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Shattered Lives: Soldiers who suffer from PTSD - Part 3

Interview between Carol Roach and Teila Tankersley continued

war veterans with PTSD
Photo by John Moore/Getty Images

What was the breaking point?

In 2009, it became quite evident that our son had a problem, a problem too big for any of us to solve on our own. He called one night around midnight and that phone call lasted nearly two hours. He had lost track of reality and he was incoherent. Those phone calls began to happen more and more. Thankfully we have a very supportive family; he’d call his uncle, his sisters and my husband and I, in some of his darkest moments.

His wife did the best she could trying to console him and to rationalize with him, all to no avail. She reached out for help, but help would not come soon enough. Our son was exhibiting all the symptoms, but it took experts to diagnose it and medications to treat it.

How did the military respond?

The lasting impressions that war left on his mind came back to haunt him more and more. He learned to cope by dulling his reality with alcohol. His drinking problem had become out of control, he nearly lost his life a time or time and was ordered to go through rehab, not once, but two and three times. When he’d be released, everyone had high hopes that things would once again be okay, but that was the furthest from the truth. Instead, his medications multiplied, his home life became more and more stressful.

I called his Sergeants and Commanders for help. The pressure was on and Jeremiah was told he could face a dishonorable discharge, but, in view of his service, would be granted a general discharge under honorable circumstances. His military career was over, but at least it had seemed that the rehab had been successful,

Jeremiah went without a single drink of alcohol for nearly 8 months following his last stay at the military rehabilitation hospital. But, instead of being dependent upon alcohol he was now dependent upon 8 to 10 prescription meds.

He was discharged from the military with a sack of prescription medications, but three months later when they began running out. Jeremiah, his wife and his parents all tried to get him an appointment with the VA to renew these medications. They family left messages, tried their best, but their calls went unanswered.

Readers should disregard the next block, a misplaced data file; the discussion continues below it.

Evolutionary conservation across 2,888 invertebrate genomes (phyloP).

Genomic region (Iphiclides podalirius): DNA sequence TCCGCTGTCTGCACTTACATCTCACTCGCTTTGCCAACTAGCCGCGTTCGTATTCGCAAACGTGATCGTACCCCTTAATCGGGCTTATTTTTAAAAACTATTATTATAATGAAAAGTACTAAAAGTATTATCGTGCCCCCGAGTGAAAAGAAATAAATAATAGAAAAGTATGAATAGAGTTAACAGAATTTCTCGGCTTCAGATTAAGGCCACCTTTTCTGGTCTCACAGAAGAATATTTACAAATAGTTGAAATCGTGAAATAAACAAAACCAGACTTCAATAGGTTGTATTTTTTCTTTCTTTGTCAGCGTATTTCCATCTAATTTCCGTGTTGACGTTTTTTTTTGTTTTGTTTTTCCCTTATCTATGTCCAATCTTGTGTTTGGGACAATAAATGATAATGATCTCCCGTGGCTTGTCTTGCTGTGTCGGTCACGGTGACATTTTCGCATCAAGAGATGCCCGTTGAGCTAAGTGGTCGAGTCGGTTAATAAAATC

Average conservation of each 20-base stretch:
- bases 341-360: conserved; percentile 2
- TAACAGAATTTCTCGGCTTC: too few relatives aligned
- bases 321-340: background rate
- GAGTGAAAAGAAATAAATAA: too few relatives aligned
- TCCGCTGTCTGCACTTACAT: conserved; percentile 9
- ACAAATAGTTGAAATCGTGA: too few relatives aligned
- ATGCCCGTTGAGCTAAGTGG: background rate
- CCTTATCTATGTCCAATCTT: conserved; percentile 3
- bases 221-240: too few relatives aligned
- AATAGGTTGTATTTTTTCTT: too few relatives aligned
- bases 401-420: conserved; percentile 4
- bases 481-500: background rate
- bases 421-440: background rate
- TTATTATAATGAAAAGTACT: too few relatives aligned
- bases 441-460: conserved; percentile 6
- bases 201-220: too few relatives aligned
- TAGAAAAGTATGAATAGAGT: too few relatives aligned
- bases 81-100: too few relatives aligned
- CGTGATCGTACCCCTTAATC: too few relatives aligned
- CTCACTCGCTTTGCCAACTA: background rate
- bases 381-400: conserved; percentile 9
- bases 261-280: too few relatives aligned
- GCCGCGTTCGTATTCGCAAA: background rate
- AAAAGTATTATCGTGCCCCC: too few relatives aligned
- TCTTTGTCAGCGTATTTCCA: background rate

During this time he had enrolled himself in lineman's school. By day he was a student, at night he spent his time stressing. He was focused too much on just keeping his mind stable that he was unable to be the husband or father that he needed to be.

He began avoiding sleep as much as possible, afraid of the nightmares. It all became too much, his prescription pills were now gone and he had begun self-medicating with marijuana. But, the marijuana did not take away the panic attacks and the dreaded nightmares and that is when he turned to heroin. He somehow managed to graduate from lineman's school, but he had become a walking zombie and his life was quickly spiraling out of control. At one point he told his father, that it was like he was sitting outside his body watching his life. His family watched helplessly, they turned to the VA for help and all they got were prerecorded messages.

If you or your family is struggling with PTSD, know that you are not alone. If you are in a crisis you have options: Call 911; Go to the nearest Emergency Room or Call the Suicide Prevention Lifeline 1-800-273-8255

Please refer to the original article for more information.

to read part one of this series click here:

to read part two click here:

Interview with the Teila Tankersley with permission to reprint her story.

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